Comment: How the education sector can help employers attract and retain women working in STEM

It is important that industry works with educators and wider stakeholders to ensure gender parity in the STEM sector, says Rosa Wells, FE Principal and Dean for STEM at University College Birmingham.

Industries not traditionally associated with engineering may be more successful in attracting female engineers into the workforce
Industries not traditionally associated with engineering may be more successful in attracting female engineers into the workforce - UCB Stock

The latest government workforce data shows an overall decrease in the percentage of women making up the Core-STEM workforce. WISE reported, in December 2022, that 12.4 per cent of the Engineering Professionals workforce was female and that has fallen to 10.4 per cent in the most recently published data with an absolute reduction of 11,300 (September 2023).

As we celebrate International Women’s Day and Women’s History Month, it is important to reflect on both successful role models but also to think about what more we need to do to improve gender balance so that the STEM workforce is more representative of wider society. Given the challenges that industry has when recruiting and filling vacancies across a variety of STEM roles, it is important to note that a broader appeal would reduce these challenges and improve productivity.

Interestingly, Engineering UK reported, in 2022, that women engineers make up a substantially larger proportion of the workforce when we look at engineers not working in the engineering sector and stated: “This suggests that industries not traditionally associated with engineering may be more successful in attracting female engineers into the workforce.”

Whilst there are several inclusion gaps across STEM careers and particularly within engineering, the gender gap is substantially larger; it might be concluded that if the sector could address the issues with attracting and retaining women, this could also lead to improved representation from all groups.

As an educator who has worked as a Manufacturing Engineer, I have engaged with many employers, young people and early career engineers to reflect on how the education sector also needs to work differently. We know that some undergraduate programmes have been very successful in recruiting a gender balanced cohort but there is a long way to go before we are in a position where this is the case at all universities. In addition, Engineering UK states that “there are far fewer girls compared to boys taking GCSE subjects such as engineering, computing and design and technology, though girls are more likely than boys to attain the highest grades in STEM subjects. For engineering-related vocational qualifications, men continued to make up the overwhelming majority of entries and achievements.”

University College Birmingham is in a unique position, as both a University and Further Education College, to implement a joined-up approach. Having launched engineering courses for the first time in 2022, we focus on the following key areas of work:

  1.  Attraction
  2.  Inclusive education
  3.  Retention in the sector


We have signed up to Tomorrows Engineer Code which aims to build a better understanding of what works in schools' outreach. We are keen to work with Tomorrows Engineers to reflect on how we can improve the quality, inclusivity, targeting and reach of activities designed to inspire young people to choose engineering careers. This is a great network to ensure best practice is shared and duplication is avoided. It is essential that we focus not only on providing positive experiences but that we measure the impact of the intervention activities that are planned and delivered.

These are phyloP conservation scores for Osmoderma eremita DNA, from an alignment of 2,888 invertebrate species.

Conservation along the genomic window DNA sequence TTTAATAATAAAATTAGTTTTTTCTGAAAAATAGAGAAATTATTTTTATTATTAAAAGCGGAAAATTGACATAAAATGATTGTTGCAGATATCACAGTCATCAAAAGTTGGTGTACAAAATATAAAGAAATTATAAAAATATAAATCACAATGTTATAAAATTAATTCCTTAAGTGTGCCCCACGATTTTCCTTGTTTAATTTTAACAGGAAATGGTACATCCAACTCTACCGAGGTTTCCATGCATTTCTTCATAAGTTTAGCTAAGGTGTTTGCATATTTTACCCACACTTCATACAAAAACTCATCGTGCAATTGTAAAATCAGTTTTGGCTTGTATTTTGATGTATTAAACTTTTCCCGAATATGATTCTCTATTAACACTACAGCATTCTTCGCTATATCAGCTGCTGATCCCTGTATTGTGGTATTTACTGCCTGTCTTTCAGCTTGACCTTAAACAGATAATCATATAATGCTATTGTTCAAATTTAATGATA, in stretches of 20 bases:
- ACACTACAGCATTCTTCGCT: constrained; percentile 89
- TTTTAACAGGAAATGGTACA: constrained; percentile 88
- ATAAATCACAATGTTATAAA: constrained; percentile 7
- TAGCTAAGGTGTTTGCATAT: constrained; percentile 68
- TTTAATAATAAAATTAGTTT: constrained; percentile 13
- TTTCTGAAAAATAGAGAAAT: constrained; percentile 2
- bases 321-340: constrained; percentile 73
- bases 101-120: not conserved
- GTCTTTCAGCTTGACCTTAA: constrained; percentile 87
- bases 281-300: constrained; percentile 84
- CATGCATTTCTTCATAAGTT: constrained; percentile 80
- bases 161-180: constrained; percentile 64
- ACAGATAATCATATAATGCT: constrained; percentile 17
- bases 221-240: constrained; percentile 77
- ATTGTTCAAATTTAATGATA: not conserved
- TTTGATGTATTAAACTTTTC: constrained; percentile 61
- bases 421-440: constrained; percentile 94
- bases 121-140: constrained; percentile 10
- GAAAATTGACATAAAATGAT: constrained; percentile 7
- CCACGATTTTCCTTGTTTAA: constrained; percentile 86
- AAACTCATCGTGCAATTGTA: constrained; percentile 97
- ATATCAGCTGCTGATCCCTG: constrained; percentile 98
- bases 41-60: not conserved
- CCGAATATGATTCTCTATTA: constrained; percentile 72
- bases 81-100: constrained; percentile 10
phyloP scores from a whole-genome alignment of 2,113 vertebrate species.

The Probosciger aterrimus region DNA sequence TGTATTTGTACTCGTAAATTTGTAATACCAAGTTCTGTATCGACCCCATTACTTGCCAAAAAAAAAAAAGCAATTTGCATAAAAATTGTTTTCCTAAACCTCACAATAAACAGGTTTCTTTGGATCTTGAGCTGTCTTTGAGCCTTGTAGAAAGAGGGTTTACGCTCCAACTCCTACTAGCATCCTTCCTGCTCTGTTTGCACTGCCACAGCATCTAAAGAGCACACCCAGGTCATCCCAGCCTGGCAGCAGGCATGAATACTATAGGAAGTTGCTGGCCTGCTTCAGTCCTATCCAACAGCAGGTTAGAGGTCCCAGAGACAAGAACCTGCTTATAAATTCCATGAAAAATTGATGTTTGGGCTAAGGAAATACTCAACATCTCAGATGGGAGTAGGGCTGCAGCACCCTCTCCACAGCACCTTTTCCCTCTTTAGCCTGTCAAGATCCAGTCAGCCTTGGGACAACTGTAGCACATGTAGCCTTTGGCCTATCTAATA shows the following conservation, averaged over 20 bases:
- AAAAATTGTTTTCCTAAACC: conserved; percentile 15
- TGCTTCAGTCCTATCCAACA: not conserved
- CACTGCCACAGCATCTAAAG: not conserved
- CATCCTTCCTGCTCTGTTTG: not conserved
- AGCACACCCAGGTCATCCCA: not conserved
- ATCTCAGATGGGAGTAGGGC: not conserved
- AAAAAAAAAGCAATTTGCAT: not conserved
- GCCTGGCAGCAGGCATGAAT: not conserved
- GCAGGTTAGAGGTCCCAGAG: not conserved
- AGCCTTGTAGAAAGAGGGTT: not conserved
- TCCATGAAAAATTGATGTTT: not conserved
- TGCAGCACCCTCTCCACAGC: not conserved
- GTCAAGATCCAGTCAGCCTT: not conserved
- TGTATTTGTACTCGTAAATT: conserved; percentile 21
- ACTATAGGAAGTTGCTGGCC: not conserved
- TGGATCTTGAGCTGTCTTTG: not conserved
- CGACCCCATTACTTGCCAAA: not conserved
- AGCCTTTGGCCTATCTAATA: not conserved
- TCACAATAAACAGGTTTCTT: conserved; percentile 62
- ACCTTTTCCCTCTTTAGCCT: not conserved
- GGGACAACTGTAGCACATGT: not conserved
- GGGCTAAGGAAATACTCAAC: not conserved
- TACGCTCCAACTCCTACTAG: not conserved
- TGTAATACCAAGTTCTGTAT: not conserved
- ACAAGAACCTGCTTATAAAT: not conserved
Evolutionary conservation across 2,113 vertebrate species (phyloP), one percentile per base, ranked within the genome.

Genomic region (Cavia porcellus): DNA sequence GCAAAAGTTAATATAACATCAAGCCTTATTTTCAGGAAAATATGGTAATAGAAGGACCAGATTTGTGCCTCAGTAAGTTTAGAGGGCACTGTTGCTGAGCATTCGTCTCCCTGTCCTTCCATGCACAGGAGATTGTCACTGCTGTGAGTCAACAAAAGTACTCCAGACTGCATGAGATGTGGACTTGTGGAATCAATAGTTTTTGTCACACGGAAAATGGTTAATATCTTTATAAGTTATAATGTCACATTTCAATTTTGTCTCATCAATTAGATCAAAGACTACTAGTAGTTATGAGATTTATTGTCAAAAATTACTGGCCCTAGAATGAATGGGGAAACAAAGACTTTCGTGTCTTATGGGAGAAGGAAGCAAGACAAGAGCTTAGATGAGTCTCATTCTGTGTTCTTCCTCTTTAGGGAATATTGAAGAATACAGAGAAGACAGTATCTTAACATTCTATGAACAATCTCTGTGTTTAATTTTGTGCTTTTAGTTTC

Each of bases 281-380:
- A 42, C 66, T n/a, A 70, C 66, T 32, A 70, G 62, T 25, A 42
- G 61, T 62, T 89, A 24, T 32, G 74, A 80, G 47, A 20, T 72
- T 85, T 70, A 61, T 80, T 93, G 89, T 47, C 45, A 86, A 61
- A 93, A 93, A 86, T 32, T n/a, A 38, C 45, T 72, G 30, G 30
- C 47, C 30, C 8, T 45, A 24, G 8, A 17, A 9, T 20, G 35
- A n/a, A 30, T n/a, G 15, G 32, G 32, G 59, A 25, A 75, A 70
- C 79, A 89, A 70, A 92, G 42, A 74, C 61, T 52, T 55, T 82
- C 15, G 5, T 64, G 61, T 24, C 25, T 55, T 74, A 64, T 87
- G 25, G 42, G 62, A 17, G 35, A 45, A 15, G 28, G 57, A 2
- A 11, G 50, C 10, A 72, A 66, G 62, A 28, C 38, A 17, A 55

We are able to link up regionally through the Greater Birmingham & Solihull Institute of Technology to provide consistent support to schools and community groups which ensures effective interventions for young people and which can link young people to opportunities for further study, apprenticeships and careers.

Inclusive Education

We are looking at how we can work with Equal Engineers  to support our students to build confidence, networks and opportunities to engage with employers.

We are working with WISE and WES to support our female students to develop meaningful networks with opportunities for mentoring and sponsorship.

We are reflecting on how to facilitate Brave Spaces where female STEM students can discuss their hopes and also their fears, providing space to discuss and explore their future identity in the STEM workforce.


We are committed to engaging with employers, individually and through the GBS Institute of Technology to have meaningful and frank discussions around ways in which inclusive work practices will support them to close the skills gaps and also improve productivity.

The WISE Ten Steps is a list of actions that companies can follow to ensure that women in science, technology, engineering and manufacturing have the same opportunities to progress in their career as their male counterparts. When taken together, they have the potential to drive company performance and create a more inclusive working environment for the whole workforce.

The recent data may show women either leaving or fewer women joining the sector, with the other possibility of the sector growing with more men occupying the newer roles on offer. Regardless of the causes, we must ensure that women’s roles within engineering are given consideration, with a robust plan to tackle this trend. This is vital not only for the opportunities for those young women, but also for the sector, and it’s important that industry works with both educators and wider stakeholders to ensure gender parity.

Rosa Wells is FE Principal and Dean for STEM at University College Birmingham